Album Review – Age of Excuse by Mgla (Self Released)

Polish black metallers, Mgla, have released a brand new album called Age of Excuse. Age of Excuse was released independently on the 2nd of September.

Mgla, translated to English as fog, have found themselves suffocated in controversy in recent years. A lot to do with the bands they have played with and friends they associate with who have open extreme nationalistic views. While the same has been levied against Mgla, the band have denied all claims even to the point of taking certain publications to court over the accusations. Does that mean innocence? No. It also doesn’t mean guilt. Much smarter people than myself can figure the truth out there. I’ll just listen to the music and tell you if I like it or not.

Mgla are currently a two piece with two live members. The core band is Mikołaj Żentara (M) on lead vocals and rhythm guitar and Maciej Kowalski (Darkside) on drums. Live members are Piotr Dziemski (EVT) on lead guitars and backing vocals and Michał “ShellShocked” Stępień (The Fall) on the bass and backing vocals.

MGLA Age of Excuse
Photo by E.L.P Photo (Elie Lahoud-Pinot Photography)

 

Age of Excuse is 6 tracks or42 minutes in length. Each track is named Age of Excuse followed by a number. Age of Excuse 1 then Age of Excuse 2 etc…. Mgla play black metal with a little atmospheric edge and Age of Excuse is exactly that. Traditional sounding black metal with hellish riffs, snarled vocals, meaty bass and bone shaking drums. It sounds like an album plucked from a decade or two ago with the production managing to give the feeling of being recorded in a dank cave or creepy forest clearing. The only sign that this is a new album comes in small moments of atmosphere or progressive building blocks but they are used sparingly making this an album likely to please purists.

Age of Excuse is a really good album to listen to while simultaneously it being the most exciting thing you are going to listen to this year. Age of Excuse 1 offers a little atmosphere in the intro building gently with some backing noises and a drawn out guitar. It soon turns itself into a straightforward dark beast of a track with a chunky riff and higher toned lead sitting over the top. The overall pace is pretty steady, not speed metal. It’s a head banging rhythm, across the whole album really. The guitars are great though. The dark and rumbling riff with the higher lead is pure ear candy.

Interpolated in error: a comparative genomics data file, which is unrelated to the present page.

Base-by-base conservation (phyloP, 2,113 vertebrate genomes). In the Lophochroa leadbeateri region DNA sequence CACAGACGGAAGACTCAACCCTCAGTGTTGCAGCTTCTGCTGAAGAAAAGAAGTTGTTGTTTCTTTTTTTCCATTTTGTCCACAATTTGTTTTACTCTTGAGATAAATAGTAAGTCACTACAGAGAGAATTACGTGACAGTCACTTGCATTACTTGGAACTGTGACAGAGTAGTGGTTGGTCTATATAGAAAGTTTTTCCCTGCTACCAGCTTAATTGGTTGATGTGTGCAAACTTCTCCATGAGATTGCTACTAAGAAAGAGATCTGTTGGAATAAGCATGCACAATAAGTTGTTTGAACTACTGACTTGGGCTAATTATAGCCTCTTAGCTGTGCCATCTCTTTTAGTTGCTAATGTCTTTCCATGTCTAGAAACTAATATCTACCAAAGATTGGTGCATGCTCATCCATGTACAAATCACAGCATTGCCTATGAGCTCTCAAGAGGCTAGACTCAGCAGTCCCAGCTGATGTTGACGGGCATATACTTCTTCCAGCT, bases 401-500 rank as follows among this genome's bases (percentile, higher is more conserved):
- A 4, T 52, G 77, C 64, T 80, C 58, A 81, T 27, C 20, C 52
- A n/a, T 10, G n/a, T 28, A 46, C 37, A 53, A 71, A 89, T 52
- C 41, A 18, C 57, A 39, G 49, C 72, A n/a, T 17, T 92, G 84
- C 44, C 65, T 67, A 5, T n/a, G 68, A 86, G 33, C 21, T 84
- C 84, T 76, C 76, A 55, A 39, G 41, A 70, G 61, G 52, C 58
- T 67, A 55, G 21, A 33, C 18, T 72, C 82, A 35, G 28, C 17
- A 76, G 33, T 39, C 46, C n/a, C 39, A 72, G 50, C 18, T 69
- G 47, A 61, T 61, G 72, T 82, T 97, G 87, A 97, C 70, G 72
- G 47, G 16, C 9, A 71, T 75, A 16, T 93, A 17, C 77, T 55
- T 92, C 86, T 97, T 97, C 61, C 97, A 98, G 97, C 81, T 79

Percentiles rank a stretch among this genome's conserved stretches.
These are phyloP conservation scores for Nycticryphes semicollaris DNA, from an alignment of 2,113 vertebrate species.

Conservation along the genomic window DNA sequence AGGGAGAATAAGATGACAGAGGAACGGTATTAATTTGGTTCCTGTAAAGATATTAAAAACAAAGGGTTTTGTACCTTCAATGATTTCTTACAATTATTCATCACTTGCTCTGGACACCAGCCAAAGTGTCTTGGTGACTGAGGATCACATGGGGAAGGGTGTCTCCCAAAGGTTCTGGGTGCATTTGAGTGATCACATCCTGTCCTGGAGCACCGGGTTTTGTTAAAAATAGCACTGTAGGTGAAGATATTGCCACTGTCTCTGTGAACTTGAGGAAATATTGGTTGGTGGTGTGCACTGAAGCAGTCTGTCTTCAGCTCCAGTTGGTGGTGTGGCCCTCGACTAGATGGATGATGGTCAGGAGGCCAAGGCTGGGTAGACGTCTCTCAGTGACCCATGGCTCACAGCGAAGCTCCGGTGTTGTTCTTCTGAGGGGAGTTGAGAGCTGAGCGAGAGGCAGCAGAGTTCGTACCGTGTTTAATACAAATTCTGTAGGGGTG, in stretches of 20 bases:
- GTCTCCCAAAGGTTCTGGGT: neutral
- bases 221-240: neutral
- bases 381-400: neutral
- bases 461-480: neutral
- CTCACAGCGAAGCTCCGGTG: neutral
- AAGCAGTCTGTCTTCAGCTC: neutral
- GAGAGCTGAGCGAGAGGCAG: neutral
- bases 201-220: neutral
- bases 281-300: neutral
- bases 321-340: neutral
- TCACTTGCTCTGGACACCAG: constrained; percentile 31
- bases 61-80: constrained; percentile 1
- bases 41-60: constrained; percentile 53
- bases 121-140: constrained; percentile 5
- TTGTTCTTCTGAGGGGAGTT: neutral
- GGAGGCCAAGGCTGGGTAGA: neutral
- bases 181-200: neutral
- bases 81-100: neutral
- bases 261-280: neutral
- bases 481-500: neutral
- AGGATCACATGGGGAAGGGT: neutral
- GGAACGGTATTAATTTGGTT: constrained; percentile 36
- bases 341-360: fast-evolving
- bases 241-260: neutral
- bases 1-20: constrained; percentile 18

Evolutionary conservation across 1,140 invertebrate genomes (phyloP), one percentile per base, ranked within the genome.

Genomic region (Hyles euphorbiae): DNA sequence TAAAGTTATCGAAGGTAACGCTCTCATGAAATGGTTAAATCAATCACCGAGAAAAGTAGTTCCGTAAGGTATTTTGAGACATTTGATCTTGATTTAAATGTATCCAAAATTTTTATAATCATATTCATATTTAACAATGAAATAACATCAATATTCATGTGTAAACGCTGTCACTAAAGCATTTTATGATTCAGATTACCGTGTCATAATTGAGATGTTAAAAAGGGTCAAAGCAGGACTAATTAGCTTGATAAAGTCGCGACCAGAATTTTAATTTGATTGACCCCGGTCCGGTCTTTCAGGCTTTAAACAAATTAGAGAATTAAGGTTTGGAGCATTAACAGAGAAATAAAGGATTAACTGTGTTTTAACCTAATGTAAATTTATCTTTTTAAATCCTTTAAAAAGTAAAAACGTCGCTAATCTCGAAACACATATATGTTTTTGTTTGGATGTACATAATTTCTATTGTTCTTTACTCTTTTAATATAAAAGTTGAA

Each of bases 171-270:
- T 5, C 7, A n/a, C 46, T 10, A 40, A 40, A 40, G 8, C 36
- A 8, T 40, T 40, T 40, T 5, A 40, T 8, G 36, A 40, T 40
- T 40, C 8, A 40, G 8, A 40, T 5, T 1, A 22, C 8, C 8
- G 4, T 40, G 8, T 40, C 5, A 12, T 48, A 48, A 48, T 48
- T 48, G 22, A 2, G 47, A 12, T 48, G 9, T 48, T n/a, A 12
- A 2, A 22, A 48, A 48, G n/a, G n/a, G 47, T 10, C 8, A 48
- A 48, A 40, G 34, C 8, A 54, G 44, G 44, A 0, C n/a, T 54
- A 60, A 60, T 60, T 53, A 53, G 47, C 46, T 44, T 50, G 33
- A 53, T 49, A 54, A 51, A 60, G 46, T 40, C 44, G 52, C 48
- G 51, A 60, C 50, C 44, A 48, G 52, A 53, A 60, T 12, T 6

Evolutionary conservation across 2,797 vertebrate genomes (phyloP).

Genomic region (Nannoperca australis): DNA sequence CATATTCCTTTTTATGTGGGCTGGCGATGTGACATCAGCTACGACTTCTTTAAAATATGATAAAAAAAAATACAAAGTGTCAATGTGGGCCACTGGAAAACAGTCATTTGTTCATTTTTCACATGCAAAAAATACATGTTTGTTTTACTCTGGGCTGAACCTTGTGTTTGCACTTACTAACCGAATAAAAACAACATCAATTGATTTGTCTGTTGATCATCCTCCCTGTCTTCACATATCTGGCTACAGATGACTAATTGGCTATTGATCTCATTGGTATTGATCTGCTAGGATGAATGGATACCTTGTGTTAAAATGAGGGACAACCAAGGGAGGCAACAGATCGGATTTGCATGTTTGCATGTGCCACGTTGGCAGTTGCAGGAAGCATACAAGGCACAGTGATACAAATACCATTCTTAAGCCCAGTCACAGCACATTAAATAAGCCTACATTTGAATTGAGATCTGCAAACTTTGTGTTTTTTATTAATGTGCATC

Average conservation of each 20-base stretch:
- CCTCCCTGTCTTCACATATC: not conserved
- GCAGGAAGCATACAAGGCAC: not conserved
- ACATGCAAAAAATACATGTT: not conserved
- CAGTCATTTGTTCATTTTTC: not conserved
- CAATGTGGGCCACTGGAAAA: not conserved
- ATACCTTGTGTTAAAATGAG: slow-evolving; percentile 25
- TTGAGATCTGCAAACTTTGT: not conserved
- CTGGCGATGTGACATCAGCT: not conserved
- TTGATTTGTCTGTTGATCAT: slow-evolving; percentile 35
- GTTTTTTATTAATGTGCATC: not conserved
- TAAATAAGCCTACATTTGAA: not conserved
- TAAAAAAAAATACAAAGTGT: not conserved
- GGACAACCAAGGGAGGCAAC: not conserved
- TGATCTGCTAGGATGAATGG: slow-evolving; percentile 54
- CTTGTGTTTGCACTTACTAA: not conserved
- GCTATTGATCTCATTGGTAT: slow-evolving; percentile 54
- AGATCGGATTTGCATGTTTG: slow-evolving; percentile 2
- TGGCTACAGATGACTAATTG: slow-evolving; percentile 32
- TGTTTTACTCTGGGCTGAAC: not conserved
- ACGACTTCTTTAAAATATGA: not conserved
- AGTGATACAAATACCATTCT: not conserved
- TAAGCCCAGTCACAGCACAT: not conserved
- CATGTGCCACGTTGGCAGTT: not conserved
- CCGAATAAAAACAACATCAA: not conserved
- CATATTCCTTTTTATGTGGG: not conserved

Age of Excuse II picks the pace up a little but keeps those contrasting guitar tones. The drums are quick but lack a bit of depth. The vocals are dark and menacing too with more than enough power. The lead guitars, switches in tempo and moments where the rhythm tails off for a brief second to leave the lead melody standing tall are real highlights, showing a slightly more progressive side.  III drops the pace back a little bit but gets a little more adventurous with the riff. The vocals seem to grab some extra evil from somewhere at the start to, really sounding dark. The drums still sound a little flat to me but the guitars are brilliant and the bass fills a big chunk of the rhythm section anyway. The pace grows as the song evolves turning into a nice and dark pit worthy banger.

 IV is one of the shorter tracks at just 5 and a half minutes long. The pace grows again with speedy drums and a progressive lead line before it settles into a slightly strangely timed song with robotic drumming, drawn out guitars and out of place vocals. It’s odd but in an interesting way. The drums seem to find a bit more depth and oomph too over the course of this song which is welcome. Enjoyable but lacks a little compared to what came before and what follows.

Age of Excuse V and VI offer a solid double header of black metal to end on. The former is probably my favourite track. The riff has an almost doom like quality to it’s start with a little melody and a nice grooving rhythm. Echoed, near spoken vocals start the song making it one of the more standout tracks before it turns violently into a vicious writhing beast of a track.Booming riffs, soaring melodic lines and frenetic drumming all with a layer of venomous vocals splattered over the top. It’s a treat to listen to.

The latter, VI, is the longest song on the album at over 9 minutes. It drops the progressive edge and goes for the purist vote with a long, but full on track. Big drum beats and punchy riffs make up the core of the song. The lead guitar drops melodic lines all over it while the vocals stay vicious but sit behind the guitars for long periods. It doesn’t quite hit th eheights of V but the 9 minutes fly by in a flurry of guitars and punding drums.

Mgla have created a cracking black metal album in Age of Excuse. It’s a really enjoyable listen with some clever songs and just enough progression to keep your interest while not venturing far outside of traditional. There are highlights, with III, V and VI being absolute bangers. The others aren’t bad either, just not quite up to the same level. Overall though, Age of Excuse offers a lot to the listener. The lea dguitars are mesmerising throughout., The drums are great depsite occasionally sounding diluted. Even that is something common on traditional blakc metla albums though. The vocals are deep and ferocious and the bass oozes darkness all over the record. The biggest selling point for me though is the guitars. The deep and moving riffs coupled with the contrasting lead lines are brilliant throughout.

You can grab a copy of Age of Excuse now on all the usual streaming platforms. You can grab a copy from the band, here, too.

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Age of Excuse by Mgla (Self Released)
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